Pump the Brakes; But Hop On Board

Sep 9, 2018; Denver, CO, USA; Denver Broncos wide receiver Demaryius Thomas (88) celebrates with wide receiver Emmanuel Sanders (10) and wide receiver Tim Patrick (81) after scoring a touchdown in the fourth quarter against the Seattle Seahawks at Broncos Stadium at Mile High. Mandatory Credit: Isaiah J. Downing-USA TODAY Sports

One game in the books.

Yes, the Broncos picked up a big win – a great way to begin any season, especially one that arrived with so many questions and concerns.

No, it wasn’t perfect, nor was it against a great opponent.

Hey, not a bad way to spend a Sunday, right? There should be no complaints – at least no serious gripes – in Denver, Colorado on Monday morning.

But what does this win mean? What can one glean from 1-0?

In no particular order, here’s what:

Case Keenum is a major upgrade. Yes, major. No, he’s not Russell Wilson. But the “then versus now” for Denver’s quarterback situation did not go unnoticed. Simply put, behind Keenum, the Broncos offense is actually a threat. It wasn’t perfect. It wasn’t always pretty. But Keenum can make throws and put pressure on a defense. Specifically, he can make throws downfield. Forget (at least for now), the three interceptions and the fact that he’s almost half way to his entire 2017 INT total (7). Call it nerves, blame a new offense, new targets, whatever – Keenum will be just fine in that department. The guy who knew how to protect the ball in Minnesota will protect it in Denver. Most importantly, Keenum tossed for 329 yards and three touchdowns. Only once last year did a Broncos quarterback cross the 300-passing-yard mark, and only once did one throw for three or more. Only once did the Broncos score more than 27 points. One game in, and all those things have already been accomplished. That’s Keenum, plain and simple.

Von Miller will be the 2018 NFL Defensive Player of the Year. Why not call the shot now? Everyone suspected that Denver’s defensive line and pass rush would be excellent. Well, everyone was right. But for Miller, who had three sacks and two forced fumbles, the stats we didn’t see last season will appear in spades this year. Denver’s line and “other” pass rushers are so good, that no team will be able to focus on Miller solely. Thus, we’ll see the Von Miller we knew and loved when he played opposite of Demarcus Ware.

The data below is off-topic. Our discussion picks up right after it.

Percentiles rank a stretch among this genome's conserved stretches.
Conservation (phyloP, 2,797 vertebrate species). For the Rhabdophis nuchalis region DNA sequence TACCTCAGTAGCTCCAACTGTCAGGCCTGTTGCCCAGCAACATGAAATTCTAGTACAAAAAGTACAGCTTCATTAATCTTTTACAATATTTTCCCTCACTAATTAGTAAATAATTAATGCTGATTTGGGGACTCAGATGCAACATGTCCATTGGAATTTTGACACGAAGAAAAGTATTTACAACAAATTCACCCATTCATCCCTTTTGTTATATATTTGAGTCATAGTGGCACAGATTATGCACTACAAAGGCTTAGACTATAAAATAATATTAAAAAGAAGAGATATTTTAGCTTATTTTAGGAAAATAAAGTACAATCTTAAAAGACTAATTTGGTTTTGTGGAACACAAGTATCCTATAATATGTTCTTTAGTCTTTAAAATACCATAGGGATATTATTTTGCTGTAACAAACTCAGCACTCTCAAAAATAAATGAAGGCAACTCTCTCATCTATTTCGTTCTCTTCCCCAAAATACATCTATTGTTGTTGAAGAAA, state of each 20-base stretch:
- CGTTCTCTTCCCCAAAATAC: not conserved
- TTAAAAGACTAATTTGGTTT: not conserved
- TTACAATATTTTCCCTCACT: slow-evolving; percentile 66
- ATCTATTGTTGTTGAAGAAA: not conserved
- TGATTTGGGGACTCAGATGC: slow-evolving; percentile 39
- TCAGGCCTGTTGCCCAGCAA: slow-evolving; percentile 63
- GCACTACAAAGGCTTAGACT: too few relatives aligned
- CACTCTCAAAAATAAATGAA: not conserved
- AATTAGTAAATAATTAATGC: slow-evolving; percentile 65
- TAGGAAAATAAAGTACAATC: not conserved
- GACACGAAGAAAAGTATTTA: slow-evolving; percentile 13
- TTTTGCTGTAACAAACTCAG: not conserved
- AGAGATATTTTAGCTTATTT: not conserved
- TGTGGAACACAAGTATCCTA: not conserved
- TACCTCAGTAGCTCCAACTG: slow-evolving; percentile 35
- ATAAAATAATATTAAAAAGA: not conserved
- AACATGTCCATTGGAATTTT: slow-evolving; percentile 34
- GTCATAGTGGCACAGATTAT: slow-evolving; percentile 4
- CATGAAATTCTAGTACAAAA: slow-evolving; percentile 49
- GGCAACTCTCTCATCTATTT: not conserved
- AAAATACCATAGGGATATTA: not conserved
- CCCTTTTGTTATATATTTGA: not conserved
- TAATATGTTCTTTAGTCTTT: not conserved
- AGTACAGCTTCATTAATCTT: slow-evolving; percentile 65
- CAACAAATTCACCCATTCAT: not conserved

The offensive line is much improved. One sack? Two backs with 71 rushing yards apiece? Heck, any NFL team will take that in Week One. Is it a great offensive line? Probably not. But admit it: Never once did you say, “He’s running for his life out there today.” Now, compare that to last season, when that was a weekly, built-in excuse for those who still believed in Siemian.

The Broncos will – and can – run the damn ball this year. Last season, when the Broncos ran more than they passed, they won. That’s right, 5-0 when rushing attempts outnumbered passing attempts. When they passed more? Oh, 0-12. Can a more telling statistic present itself? Yesterday, the play calling in Doug Musgrave’s new offense was pretty darn balanced. Keenum was 25-39, while the running backs rushed for 146 yards on 32 carries. Better yet is the fact that the yards per rushing attempt average was 4.6 (4.7 if one eliminates Devonte Booker’s two carries for four yards). Last season, the Broncos limped to a 4.1 yards per rushing attempt average. Royce Freeman and Phillip Lindsay were a formidable one-two punch, and the aforementioned offensive line was solid in the run game.

Thank goodness for Adam Jones. Seriously, that was a critical signing. The Broncos secondary did not look great on Sunday (as we expected), but Adam Jones was one of the highlights. Give the New Fly Zone a few games and here’s betting they’ll be “decent” – not great, but serviceable.

The Broncos still aren’t well coached. Immediately following a nice win in Week 1 is no time to call for Vance Joseph’s head (that would be just downright mean), but it is fair to ask why the Broncos took three timeouts into halftime or why they still seem to make a lot of dumb and costly penalties. Those types of things get swept under the rug following a win, but will be hot topics of discussion after a loss. At some point, those types of mistakes – which generally falls on “coaching” – will cost the Broncos a game. During the game broadcast, Dick Stockton said Vance Joseph had a look of “consternation.” Great word, Dick. If timeouts remain in Joseph’s pocket and the Broncos commit seven penalties for 60 yards, let’s just say that John Elway will have a “look of consternation” with regard to his head coach.

And a few for the road…

Marquette King was a smart signing. He’ll win ‘em at least one game this season.

Phillip Lindsay – whether he’s from Aurora or Lithuania, from CU or UNC, or if he stands at 5-foot-9 or 6-foot-2 – belongs. Period.

Fans, meet Demaryius Thomas; he might drop one from time to time but he’s also the best receiver in Broncos history and probably the best one on this team (still). This is who he is; be glad you have him.

The verdict is still out on the tight end position. Yesterday, Jake Butt and Jeff Heuerman combined for three catches for 44 yards. Not bad, but not Kyle Rudolph 2017, either. Stay tuned.

One-n-Oh. Out of the gates, the Broncos look like they might have a decent from foundation from which to build upon. No need to pre-book that February flight to Atlanta just yet, but hey, it sure beats 0-1.